There are two things I am certain of: 1) if you’re an average guy like me you don’t care where your content comes from; you only care that you get it (i.e. point, click, and watch) and 2) a local advertiser could care less what you are watching; they only care that you see their ads.
This is the great promise of connected television. Ubiquitous access to content that is either funded for my viewing pleasure by local advertisers or purchased la carte.
What is a connected television? It’s simply a PC that looks like a television that may or may not have a keyboard and it’s hooked to the web. It may also be connected to cable, or satellite, or an off-air antenna. No matter, it is connected.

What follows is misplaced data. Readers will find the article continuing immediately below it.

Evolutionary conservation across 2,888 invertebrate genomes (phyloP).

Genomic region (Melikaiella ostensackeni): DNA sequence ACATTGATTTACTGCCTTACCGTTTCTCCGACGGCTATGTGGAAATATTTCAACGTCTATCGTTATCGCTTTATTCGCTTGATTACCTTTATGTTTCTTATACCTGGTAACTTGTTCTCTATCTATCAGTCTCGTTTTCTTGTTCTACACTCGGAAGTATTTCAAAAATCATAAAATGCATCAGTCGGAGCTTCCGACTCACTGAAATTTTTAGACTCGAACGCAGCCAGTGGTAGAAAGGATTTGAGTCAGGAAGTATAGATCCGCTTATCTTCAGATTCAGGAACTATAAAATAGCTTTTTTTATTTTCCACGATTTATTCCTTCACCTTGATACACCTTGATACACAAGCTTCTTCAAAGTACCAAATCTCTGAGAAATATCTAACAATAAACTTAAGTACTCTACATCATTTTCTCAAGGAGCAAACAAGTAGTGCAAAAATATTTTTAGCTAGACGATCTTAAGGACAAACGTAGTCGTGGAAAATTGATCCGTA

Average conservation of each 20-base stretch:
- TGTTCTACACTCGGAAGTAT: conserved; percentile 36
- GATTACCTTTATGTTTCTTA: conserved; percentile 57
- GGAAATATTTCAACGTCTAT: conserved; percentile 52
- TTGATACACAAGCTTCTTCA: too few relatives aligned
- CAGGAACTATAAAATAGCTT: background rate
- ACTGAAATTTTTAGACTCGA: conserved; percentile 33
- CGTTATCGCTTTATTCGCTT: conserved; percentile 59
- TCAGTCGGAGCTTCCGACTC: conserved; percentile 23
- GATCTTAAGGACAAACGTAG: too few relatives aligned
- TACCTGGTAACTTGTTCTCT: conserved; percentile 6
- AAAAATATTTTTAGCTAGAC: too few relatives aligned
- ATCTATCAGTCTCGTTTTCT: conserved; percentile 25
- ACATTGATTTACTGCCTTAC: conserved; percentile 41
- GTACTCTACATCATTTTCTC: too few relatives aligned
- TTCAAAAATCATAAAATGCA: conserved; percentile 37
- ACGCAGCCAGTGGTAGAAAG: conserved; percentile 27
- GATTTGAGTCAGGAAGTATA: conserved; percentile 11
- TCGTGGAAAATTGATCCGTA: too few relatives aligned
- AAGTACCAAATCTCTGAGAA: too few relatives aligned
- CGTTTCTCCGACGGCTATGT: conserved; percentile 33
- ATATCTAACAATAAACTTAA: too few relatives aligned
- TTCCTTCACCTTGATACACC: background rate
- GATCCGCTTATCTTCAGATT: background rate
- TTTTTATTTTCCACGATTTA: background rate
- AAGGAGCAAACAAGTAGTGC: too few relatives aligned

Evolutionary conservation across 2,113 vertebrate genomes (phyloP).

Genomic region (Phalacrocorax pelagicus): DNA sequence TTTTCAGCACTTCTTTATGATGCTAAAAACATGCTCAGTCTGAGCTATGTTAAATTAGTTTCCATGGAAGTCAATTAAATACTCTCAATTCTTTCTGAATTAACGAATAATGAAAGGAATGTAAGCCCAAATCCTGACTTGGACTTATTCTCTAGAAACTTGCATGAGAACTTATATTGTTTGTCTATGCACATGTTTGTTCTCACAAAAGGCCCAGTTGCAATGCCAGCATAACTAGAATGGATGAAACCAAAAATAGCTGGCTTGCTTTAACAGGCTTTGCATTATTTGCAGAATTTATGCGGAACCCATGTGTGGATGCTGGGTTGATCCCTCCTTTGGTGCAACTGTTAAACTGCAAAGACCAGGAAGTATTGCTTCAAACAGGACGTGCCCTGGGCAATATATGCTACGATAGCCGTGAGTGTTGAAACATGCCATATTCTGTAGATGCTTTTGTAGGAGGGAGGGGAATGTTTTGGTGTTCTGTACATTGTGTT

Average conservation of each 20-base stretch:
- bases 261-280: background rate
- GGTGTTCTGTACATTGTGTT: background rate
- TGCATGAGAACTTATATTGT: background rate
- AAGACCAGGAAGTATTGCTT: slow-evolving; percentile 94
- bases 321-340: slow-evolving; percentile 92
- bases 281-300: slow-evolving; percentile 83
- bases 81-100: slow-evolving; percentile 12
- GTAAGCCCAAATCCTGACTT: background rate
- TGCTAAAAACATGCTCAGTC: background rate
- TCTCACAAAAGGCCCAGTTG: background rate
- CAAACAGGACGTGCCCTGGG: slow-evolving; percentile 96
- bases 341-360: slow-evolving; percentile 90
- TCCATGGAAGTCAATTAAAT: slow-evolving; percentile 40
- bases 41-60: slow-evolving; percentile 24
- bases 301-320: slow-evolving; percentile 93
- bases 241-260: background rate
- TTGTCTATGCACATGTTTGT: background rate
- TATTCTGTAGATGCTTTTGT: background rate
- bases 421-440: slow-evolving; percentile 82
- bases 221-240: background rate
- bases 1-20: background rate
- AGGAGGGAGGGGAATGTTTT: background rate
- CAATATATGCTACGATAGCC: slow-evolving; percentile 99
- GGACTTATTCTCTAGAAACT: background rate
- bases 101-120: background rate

This week I had the honor of sitting on a panel at the CEA Industry Forum on Connected TV. Rovi, Broadcom, NBC Universal and Yahoo were also very well represented. The audience was engaged to say the least. We ran out of time, which usually means it was a good topic. It also probably means there’s still a lot of confusion about what connected TV is.
For those of us who simply want the most content from the most sources, connected TV is an exciting new thing. You can search on it or put nifty little widgets on it or go to an app store (or any store for that matter); it is choice and convenience on a big screen. For those of us who are in the digital media business, connected TV is an exciting new pipeline for delivery, delivery of content, delivery of targeted ads, delivery of television to consumers wherever they choose to watch TV. None of that, however, is turning out to be simple.
Connected TV. Coming to a living room near you and to every digital media conference you attend. See you there.